March 25

We had participants from West Valley College (Gretchen Ehlers), Cabrillo College (Joel Pickering, Mark DeSmet, and Paula Reuschling), Merritt College (Jason Holloway), College of San Mateo (Michael Hoffman), and Laney College (Christine Will and Kathy Williamson).

A few colleges have tried restructuring their Algebra Sequence, either by reducing overlap between the 2 courses, by accelerating the 2 courses by offering them back to back in a single semester, or both.

At Berkeley City College, in the PACE program (returning adults), Michael Hoffman tried using a combined Elementary/Intermediate Algebra textbook, as it is cheaper and has online homework (MyMathLab): "Elementary and Intermediate Algebra: Functions & Authentic Applications" Jay Lehmann.  Elem:  linear functions, systems, basic exponents and polynomials, Inter:  Quadratics, Exponentials, Radicals, Rationals.  He felt that he had high success with this model.  The courses met once a week.

At Cabrillo College, an accelerated, 1 semester course was offered a few years ago.  Only one section was offered, but it was cut eventually due to budget cuts and low enrollment.  They utilized a combined book.  Still unclear:  Was the format 10 units (5 elementary and 5 intermediate algebra), or reduced units (5/6 units)?  It was successful for some students and not for others.  Initial interest was high, but dwindled.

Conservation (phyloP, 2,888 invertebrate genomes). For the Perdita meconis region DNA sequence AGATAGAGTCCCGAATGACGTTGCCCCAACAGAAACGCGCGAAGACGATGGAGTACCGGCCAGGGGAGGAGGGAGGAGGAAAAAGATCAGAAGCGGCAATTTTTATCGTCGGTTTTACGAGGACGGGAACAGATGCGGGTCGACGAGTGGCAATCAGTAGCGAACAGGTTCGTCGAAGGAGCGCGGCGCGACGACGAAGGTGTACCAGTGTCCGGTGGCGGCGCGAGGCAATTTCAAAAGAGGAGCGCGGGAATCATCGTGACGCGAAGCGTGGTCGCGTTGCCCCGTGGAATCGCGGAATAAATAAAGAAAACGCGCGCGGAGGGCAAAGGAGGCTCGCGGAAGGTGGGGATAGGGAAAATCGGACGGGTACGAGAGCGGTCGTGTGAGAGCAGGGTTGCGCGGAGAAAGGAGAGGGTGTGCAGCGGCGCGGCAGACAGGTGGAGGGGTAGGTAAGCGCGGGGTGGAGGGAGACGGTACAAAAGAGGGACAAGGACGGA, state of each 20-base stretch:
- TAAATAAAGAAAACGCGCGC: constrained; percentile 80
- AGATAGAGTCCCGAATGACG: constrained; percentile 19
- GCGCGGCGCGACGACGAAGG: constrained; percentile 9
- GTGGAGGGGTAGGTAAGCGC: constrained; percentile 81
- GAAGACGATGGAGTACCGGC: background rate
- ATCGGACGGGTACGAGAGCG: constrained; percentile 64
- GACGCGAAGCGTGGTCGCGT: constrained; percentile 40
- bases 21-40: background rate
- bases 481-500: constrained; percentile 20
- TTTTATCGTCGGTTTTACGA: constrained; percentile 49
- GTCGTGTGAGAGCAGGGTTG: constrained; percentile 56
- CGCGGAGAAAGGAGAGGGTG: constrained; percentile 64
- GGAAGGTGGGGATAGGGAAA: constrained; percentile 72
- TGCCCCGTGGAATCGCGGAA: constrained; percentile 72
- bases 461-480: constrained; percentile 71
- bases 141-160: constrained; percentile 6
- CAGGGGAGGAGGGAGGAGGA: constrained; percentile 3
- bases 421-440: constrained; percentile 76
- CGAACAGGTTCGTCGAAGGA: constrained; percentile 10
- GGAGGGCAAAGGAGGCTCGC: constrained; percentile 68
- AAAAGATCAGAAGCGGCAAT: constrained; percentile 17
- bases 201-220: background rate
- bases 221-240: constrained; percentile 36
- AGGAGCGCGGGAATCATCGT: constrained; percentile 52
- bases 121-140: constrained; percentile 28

At City College of San Francisco, they are currently trying out the 1 semester, 10 unit, accelerated Elementary/Intermediate Algebra sequence, where students meet 2 hours a day, daily, M-F.

At Laney College, Kathy Williamson is interested in trying to implement the accelerated 1 semester model, while Christine Will is interested in implementing the 2 semester model, probably in a learning community environment.

Other colleges want to stay abreast of what is going on, and possibly try to implement something at a later date.

 

March 18:

Agenda for Restructuring the Elementary Algebra and Intermediate Algebra Course Outlines

 

Christine Will, Laney College

mrschristinewill@gmail.com

Friday, March 18, 2011,

12:45-2:15

CCCConfer

PARTICIPANT DETAILS
> Dial your telephone conference line: (888) 886-3951